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Compartmentalization
Old 08-07-2014, 04:23 PM   #1
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Compartmentalization

A long word... in Wikihow some simple explanation and suggestions for use.... (how to compartmentalize).

While I never heard of this as a subject in my study of psychology, I realize that this has been a big part of my life, early years... and in the past 25 years of retirement.

Never more important than in the past 5 months which have been difficult due to a health problem that, until the past two weeks, seemed insolvable. Thankfully, and almost miraculously turned around, and hopefully just a memory.

Instead of trying to explain, consider:

Your 18 year old college bound son is arrested for shoplifting
Stock market drops and you have a paper loss of 40%
Your mother is forced to come to live with you because of health
You run over and kill a child
Your house is found to have extensive mold (50K repair) not covered by insurance
Spouse or child diagnosed with incurable cancer... 1 to 5 year prognosis.

Life goes on, but how? How do you deal with this?
.................................................. .....................
Some people take crisis in stride... the fortunate few.
Some struggle for the entire period of recovery, but only lose that part of their life.. and then go on.
Some never recover, and that part of the brain that deals with tragedy goes into a cycle that does not end.

And so the topic... not a financial subject, but a life management option....
To frame, measure, consider best/worst case scenarios, and then to determine the part of the 24 hour day to devote to handling the problem, and to segment this from the rest of the interaction with the world.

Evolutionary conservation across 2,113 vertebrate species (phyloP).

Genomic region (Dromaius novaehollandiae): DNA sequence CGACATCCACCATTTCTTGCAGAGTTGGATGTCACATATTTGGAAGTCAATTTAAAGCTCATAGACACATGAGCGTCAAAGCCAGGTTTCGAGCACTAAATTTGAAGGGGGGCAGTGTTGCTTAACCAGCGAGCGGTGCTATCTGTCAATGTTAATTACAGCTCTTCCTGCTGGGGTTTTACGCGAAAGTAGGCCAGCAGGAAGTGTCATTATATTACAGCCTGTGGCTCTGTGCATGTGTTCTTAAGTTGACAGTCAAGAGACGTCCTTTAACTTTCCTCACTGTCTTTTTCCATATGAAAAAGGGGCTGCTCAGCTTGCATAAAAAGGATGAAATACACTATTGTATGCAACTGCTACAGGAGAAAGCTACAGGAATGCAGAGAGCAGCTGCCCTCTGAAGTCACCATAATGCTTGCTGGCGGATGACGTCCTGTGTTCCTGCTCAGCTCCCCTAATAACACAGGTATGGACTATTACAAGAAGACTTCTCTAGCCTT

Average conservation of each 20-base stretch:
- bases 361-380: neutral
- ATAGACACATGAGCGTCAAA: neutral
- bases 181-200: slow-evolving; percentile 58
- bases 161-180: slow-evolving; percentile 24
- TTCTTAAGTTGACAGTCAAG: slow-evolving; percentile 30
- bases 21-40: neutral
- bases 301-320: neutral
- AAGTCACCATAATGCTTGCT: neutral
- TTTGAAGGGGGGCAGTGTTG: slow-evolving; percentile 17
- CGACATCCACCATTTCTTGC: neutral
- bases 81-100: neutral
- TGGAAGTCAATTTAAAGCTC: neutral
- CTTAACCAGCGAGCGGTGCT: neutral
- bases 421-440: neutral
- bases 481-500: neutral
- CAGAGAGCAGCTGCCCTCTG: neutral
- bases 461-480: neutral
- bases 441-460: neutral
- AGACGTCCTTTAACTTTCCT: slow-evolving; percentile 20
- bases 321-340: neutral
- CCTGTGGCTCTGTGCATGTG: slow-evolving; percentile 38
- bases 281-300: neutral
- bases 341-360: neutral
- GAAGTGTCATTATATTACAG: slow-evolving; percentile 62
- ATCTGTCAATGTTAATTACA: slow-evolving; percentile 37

Right now, it's up close and personal with us, but looking back, it's a lesson that only came after several years of retirement... In a way, a maturing of judgement.

Maybe not important... Maybe just a natural thing to do... Maybe over analyzing something simple.. but... conscious recognition and compartmentalization works for us.

http://www.wikihow.com/Compartmentalize

YMMV
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Old 08-07-2014, 05:33 PM   #2
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Bill Clinton is the poster child for compartmentalization. Check out this article from the last millennium:

Clinton’s a Compartmentalizer-Are You? | New York Observer
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Old 08-07-2014, 05:55 PM   #3
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Originally Posted by Meadbh View Post
Bill Clinton is the poster child for compartmentalization. Check out this article from the last millennium:

Clinton’s a Compartmentalizer-Are You? | New York Observer
+1

A little raunchy, but IMHO,, on the mark... hmmm... 1999...
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Old 08-07-2014, 08:15 PM   #4
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I think the all time compartmentalizers were the Nazis. First a day at the plant, then home to play with junior.

Compared to these guys, Clinton was a piker.

Ha
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Old 08-07-2014, 09:08 PM   #5
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Bill Clinton is the poster child for compartmentalization. Check out this article from the last millennium:

Clinton’s a Compartmentalizer-Are You? | New York Observer
Interesting. I would have said physicians are the poster children for compartmentalization.
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Old 08-07-2014, 09:17 PM   #6
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Interesting. I would have said physicians are the poster children for compartmentalization.